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Kentucky man seen playing piano in home with roof torn off by tornado

Jordan Baize has given hope to his Kentucky community with the surreal scene of him playing his grand piano underneath the sky after his home was destroyed by a tornado.

The living room in Jordan Baize's Kentucky home didn't have a roof after a deadly tornado tore it off last week, but he was grateful it still had his piano.

Baize found solace in playing his damaged grand piano in the midst of his destroyed home in Bremen beneath a gray sky in a touching and surreal scene captured on video by his sister that has gone viral.

He sat in a jacket and hat and played "There's Something About That Name" by Bill & Gloria Gaither under an open sky with his back to the debris.

"My brother, Jordan, has lost his home but thankfully he and his family made it out safely," Whitney Brown wrote on Dec. 11 on Facebook. "I was standing in his bedroom packing anything I could salvage and I heard the most beautiful sound. Music. Jordan was sitting at his grand piano, playing the Gaither tune There’s Something About That Name.

"Everything around him was broken. The piano had water damage, it had missing keys, and he didn’t know I was filming, but still he used his gift to glorify his God the best way he knew how. Enjoy his God given gift."

The scene has been a source of hope in the wake of tornadoes that killed at least 74 people across six states, one of whom was only two months old.

“The piano’s very special to me. And I wanted to play it once more before more damage occurred to it,” Baize told NBC affiliate WLEX-TV in Lexington.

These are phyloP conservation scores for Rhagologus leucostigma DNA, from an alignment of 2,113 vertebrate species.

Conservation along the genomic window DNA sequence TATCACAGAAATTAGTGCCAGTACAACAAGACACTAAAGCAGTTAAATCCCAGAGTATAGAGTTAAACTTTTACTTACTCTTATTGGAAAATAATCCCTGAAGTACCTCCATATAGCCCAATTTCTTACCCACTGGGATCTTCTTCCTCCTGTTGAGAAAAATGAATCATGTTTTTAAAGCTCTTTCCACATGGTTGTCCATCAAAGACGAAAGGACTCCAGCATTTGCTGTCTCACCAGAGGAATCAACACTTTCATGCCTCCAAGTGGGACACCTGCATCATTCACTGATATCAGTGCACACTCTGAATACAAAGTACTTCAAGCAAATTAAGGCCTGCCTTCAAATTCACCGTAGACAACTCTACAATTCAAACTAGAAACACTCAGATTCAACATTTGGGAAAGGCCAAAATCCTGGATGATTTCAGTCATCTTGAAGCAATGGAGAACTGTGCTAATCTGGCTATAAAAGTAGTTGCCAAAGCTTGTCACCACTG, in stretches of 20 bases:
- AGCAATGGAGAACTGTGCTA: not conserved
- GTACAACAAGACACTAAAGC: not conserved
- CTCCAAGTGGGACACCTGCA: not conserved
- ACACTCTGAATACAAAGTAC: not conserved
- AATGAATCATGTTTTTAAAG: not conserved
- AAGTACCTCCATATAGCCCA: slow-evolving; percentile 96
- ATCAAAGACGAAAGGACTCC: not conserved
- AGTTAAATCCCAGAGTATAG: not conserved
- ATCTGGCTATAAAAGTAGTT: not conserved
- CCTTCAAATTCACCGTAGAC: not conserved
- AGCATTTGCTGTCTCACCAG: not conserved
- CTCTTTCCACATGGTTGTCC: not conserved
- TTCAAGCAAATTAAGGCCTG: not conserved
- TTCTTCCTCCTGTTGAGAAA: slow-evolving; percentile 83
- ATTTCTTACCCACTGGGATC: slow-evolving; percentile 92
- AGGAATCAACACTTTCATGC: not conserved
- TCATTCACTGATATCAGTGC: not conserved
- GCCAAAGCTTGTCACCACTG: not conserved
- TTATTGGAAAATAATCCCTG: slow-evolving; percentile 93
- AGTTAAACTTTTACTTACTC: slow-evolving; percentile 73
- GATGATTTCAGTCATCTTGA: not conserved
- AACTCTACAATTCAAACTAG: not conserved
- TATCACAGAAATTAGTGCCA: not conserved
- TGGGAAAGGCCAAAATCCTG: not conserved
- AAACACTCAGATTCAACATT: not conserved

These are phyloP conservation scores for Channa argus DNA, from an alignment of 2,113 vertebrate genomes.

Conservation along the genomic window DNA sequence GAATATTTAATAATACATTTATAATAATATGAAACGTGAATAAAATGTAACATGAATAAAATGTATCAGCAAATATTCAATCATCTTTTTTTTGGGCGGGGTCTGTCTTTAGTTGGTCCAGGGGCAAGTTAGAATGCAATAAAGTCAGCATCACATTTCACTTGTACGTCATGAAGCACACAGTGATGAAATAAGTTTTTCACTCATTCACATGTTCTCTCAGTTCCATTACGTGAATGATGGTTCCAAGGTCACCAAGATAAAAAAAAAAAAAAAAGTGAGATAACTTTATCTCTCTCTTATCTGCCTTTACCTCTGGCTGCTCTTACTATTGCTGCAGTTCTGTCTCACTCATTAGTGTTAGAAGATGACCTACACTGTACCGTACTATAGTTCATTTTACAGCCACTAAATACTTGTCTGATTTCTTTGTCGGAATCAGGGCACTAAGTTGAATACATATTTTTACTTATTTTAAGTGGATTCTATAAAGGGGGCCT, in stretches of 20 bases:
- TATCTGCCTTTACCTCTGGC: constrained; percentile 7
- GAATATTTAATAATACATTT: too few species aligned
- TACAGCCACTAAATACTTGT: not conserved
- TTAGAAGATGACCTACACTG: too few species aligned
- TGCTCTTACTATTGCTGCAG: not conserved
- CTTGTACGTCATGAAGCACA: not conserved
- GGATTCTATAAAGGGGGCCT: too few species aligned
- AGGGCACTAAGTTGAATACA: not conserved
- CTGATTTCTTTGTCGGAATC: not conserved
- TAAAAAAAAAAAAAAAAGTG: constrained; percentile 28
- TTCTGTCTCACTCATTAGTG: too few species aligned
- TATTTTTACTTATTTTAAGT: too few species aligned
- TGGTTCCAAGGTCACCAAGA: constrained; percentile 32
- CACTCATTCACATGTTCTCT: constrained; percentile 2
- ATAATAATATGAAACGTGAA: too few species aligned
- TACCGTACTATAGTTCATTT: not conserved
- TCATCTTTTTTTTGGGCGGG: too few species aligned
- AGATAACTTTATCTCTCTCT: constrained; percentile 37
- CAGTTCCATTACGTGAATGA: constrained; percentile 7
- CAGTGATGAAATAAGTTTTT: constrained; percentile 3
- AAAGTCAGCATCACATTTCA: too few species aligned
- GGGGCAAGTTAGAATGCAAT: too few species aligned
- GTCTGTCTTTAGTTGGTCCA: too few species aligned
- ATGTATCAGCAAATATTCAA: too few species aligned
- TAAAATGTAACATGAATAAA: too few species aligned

Baize was home with his family on Dec. 10 when they received a text alert to find a safe place to hunker down with tornadoes approaching.

"We immediately went to the basement. I’m glad that we did,” he told WLEX. “Mattress over our heads, in the middle of the basement floor. It was loud, but it was also quick.”

The sight of Baize at his piano has combined to give people strength after the catastrophic tornadoes.

“It has been special. I’ve never been more proud of where I’m from,” he told WLEX.

Baize also shared a message he received on Facebook from a stranger thanking him for the video and saying it helped that person through a difficult time.

"When reports like these start coming in, and you realize you’re exactly where you’re supposed to be," Baize wrote. "What was meant to be a private, reflective moment seems to have brought peace and perspective to many. Only God can do it, folks. I am honored to have had the opportunity to share my faith with so many in such a difficult time. I’m still praying for our precious little community. Would you join me?"